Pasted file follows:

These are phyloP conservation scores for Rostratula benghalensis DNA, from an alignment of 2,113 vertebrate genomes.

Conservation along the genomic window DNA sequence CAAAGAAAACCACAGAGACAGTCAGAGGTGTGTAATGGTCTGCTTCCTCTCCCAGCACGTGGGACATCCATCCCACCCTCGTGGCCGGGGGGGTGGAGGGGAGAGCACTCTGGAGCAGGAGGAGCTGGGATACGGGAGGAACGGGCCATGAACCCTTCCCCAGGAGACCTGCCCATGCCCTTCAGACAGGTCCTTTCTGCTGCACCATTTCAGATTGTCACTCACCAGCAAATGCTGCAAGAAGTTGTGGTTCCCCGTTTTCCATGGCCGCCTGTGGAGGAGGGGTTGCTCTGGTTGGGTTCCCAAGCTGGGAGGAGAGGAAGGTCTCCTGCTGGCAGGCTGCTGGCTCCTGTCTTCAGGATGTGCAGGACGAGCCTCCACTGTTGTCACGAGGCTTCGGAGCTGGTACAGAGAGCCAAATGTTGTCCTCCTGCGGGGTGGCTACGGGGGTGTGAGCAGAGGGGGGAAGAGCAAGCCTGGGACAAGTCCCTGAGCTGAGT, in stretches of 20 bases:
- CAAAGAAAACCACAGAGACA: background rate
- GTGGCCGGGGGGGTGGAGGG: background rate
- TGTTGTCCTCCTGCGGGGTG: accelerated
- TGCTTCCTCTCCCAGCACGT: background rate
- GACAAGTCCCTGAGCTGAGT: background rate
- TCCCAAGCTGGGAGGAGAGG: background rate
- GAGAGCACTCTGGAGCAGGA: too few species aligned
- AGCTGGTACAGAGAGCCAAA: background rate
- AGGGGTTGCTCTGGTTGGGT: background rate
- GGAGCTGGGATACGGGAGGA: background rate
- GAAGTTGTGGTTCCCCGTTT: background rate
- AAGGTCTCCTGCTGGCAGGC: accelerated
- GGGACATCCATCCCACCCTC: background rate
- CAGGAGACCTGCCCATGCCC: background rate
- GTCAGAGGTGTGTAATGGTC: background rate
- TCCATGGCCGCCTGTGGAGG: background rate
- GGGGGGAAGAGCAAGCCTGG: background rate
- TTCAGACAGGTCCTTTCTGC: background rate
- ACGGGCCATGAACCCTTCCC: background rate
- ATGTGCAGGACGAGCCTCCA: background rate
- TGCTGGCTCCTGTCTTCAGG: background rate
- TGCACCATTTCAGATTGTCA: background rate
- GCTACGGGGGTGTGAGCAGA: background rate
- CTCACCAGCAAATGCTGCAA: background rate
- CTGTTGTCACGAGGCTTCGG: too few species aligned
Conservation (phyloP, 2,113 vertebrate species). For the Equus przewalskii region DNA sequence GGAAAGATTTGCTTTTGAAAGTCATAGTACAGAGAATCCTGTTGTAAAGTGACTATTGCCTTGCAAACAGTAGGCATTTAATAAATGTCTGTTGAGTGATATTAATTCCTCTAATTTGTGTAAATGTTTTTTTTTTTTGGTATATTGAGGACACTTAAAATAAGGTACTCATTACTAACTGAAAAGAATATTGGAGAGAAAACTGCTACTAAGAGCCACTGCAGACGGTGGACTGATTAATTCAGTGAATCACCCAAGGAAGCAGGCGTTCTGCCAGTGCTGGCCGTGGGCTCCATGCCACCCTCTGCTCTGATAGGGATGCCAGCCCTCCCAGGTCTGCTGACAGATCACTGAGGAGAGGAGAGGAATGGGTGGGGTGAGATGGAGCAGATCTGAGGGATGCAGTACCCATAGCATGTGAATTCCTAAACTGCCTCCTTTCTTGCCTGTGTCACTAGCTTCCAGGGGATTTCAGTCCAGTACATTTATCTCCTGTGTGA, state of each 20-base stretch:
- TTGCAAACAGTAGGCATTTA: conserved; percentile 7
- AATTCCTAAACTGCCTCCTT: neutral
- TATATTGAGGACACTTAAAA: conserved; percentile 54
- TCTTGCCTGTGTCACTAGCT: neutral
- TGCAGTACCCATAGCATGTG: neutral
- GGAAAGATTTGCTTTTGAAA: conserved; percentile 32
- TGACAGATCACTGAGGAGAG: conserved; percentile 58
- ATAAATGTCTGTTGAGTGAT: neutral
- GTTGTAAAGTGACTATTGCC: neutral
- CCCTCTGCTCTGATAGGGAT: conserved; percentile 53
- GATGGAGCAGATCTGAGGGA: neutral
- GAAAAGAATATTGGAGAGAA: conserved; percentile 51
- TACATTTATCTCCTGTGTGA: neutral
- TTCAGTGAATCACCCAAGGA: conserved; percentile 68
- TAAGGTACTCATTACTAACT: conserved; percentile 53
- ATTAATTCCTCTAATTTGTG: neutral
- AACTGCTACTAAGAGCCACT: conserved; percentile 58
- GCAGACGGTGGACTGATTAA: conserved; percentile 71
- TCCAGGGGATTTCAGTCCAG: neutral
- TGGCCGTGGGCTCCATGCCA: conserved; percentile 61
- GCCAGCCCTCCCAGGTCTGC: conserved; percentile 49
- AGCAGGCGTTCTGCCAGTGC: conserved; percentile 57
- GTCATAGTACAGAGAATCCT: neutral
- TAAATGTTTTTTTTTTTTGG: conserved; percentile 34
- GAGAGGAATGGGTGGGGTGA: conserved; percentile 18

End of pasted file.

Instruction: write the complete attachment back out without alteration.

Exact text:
These are phyloP conservation scores for Rostratula benghalensis DNA, from an alignment of 2,113 vertebrate genomes.

Conservation along the genomic window DNA sequence CAAAGAAAACCACAGAGACAGTCAGAGGTGTGTAATGGTCTGCTTCCTCTCCCAGCACGTGGGACATCCATCCCACCCTCGTGGCCGGGGGGGTGGAGGGGAGAGCACTCTGGAGCAGGAGGAGCTGGGATACGGGAGGAACGGGCCATGAACCCTTCCCCAGGAGACCTGCCCATGCCCTTCAGACAGGTCCTTTCTGCTGCACCATTTCAGATTGTCACTCACCAGCAAATGCTGCAAGAAGTTGTGGTTCCCCGTTTTCCATGGCCGCCTGTGGAGGAGGGGTTGCTCTGGTTGGGTTCCCAAGCTGGGAGGAGAGGAAGGTCTCCTGCTGGCAGGCTGCTGGCTCCTGTCTTCAGGATGTGCAGGACGAGCCTCCACTGTTGTCACGAGGCTTCGGAGCTGGTACAGAGAGCCAAATGTTGTCCTCCTGCGGGGTGGCTACGGGGGTGTGAGCAGAGGGGGGAAGAGCAAGCCTGGGACAAGTCCCTGAGCTGAGT, in stretches of 20 bases:
- CAAAGAAAACCACAGAGACA: background rate
- GTGGCCGGGGGGGTGGAGGG: background rate
- TGTTGTCCTCCTGCGGGGTG: accelerated
- TGCTTCCTCTCCCAGCACGT: background rate
- GACAAGTCCCTGAGCTGAGT: background rate
- TCCCAAGCTGGGAGGAGAGG: background rate
- GAGAGCACTCTGGAGCAGGA: too few species aligned
- AGCTGGTACAGAGAGCCAAA: background rate
- AGGGGTTGCTCTGGTTGGGT: background rate
- GGAGCTGGGATACGGGAGGA: background rate
- GAAGTTGTGGTTCCCCGTTT: background rate
- AAGGTCTCCTGCTGGCAGGC: accelerated
- GGGACATCCATCCCACCCTC: background rate
- CAGGAGACCTGCCCATGCCC: background rate
- GTCAGAGGTGTGTAATGGTC: background rate
- TCCATGGCCGCCTGTGGAGG: background rate
- GGGGGGAAGAGCAAGCCTGG: background rate
- TTCAGACAGGTCCTTTCTGC: background rate
- ACGGGCCATGAACCCTTCCC: background rate
- ATGTGCAGGACGAGCCTCCA: background rate
- TGCTGGCTCCTGTCTTCAGG: background rate
- TGCACCATTTCAGATTGTCA: background rate
- GCTACGGGGGTGTGAGCAGA: background rate
- CTCACCAGCAAATGCTGCAA: background rate
- CTGTTGTCACGAGGCTTCGG: too few species aligned
Conservation (phyloP, 2,113 vertebrate species). For the Equus przewalskii region DNA sequence GGAAAGATTTGCTTTTGAAAGTCATAGTACAGAGAATCCTGTTGTAAAGTGACTATTGCCTTGCAAACAGTAGGCATTTAATAAATGTCTGTTGAGTGATATTAATTCCTCTAATTTGTGTAAATGTTTTTTTTTTTTGGTATATTGAGGACACTTAAAATAAGGTACTCATTACTAACTGAAAAGAATATTGGAGAGAAAACTGCTACTAAGAGCCACTGCAGACGGTGGACTGATTAATTCAGTGAATCACCCAAGGAAGCAGGCGTTCTGCCAGTGCTGGCCGTGGGCTCCATGCCACCCTCTGCTCTGATAGGGATGCCAGCCCTCCCAGGTCTGCTGACAGATCACTGAGGAGAGGAGAGGAATGGGTGGGGTGAGATGGAGCAGATCTGAGGGATGCAGTACCCATAGCATGTGAATTCCTAAACTGCCTCCTTTCTTGCCTGTGTCACTAGCTTCCAGGGGATTTCAGTCCAGTACATTTATCTCCTGTGTGA, state of each 20-base stretch:
- TTGCAAACAGTAGGCATTTA: conserved; percentile 7
- AATTCCTAAACTGCCTCCTT: neutral
- TATATTGAGGACACTTAAAA: conserved; percentile 54
- TCTTGCCTGTGTCACTAGCT: neutral
- TGCAGTACCCATAGCATGTG: neutral
- GGAAAGATTTGCTTTTGAAA: conserved; percentile 32
- TGACAGATCACTGAGGAGAG: conserved; percentile 58
- ATAAATGTCTGTTGAGTGAT: neutral
- GTTGTAAAGTGACTATTGCC: neutral
- CCCTCTGCTCTGATAGGGAT: conserved; percentile 53
- GATGGAGCAGATCTGAGGGA: neutral
- GAAAAGAATATTGGAGAGAA: conserved; percentile 51
- TACATTTATCTCCTGTGTGA: neutral
- TTCAGTGAATCACCCAAGGA: conserved; percentile 68
- TAAGGTACTCATTACTAACT: conserved; percentile 53
- ATTAATTCCTCTAATTTGTG: neutral
- AACTGCTACTAAGAGCCACT: conserved; percentile 58
- GCAGACGGTGGACTGATTAA: conserved; percentile 71
- TCCAGGGGATTTCAGTCCAG: neutral
- TGGCCGTGGGCTCCATGCCA: conserved; percentile 61
- GCCAGCCCTCCCAGGTCTGC: conserved; percentile 49
- AGCAGGCGTTCTGCCAGTGC: conserved; percentile 57
- GTCATAGTACAGAGAATCCT: neutral
- TAAATGTTTTTTTTTTTTGG: conserved; percentile 34
- GAGAGGAATGGGTGGGGTGA: conserved; percentile 18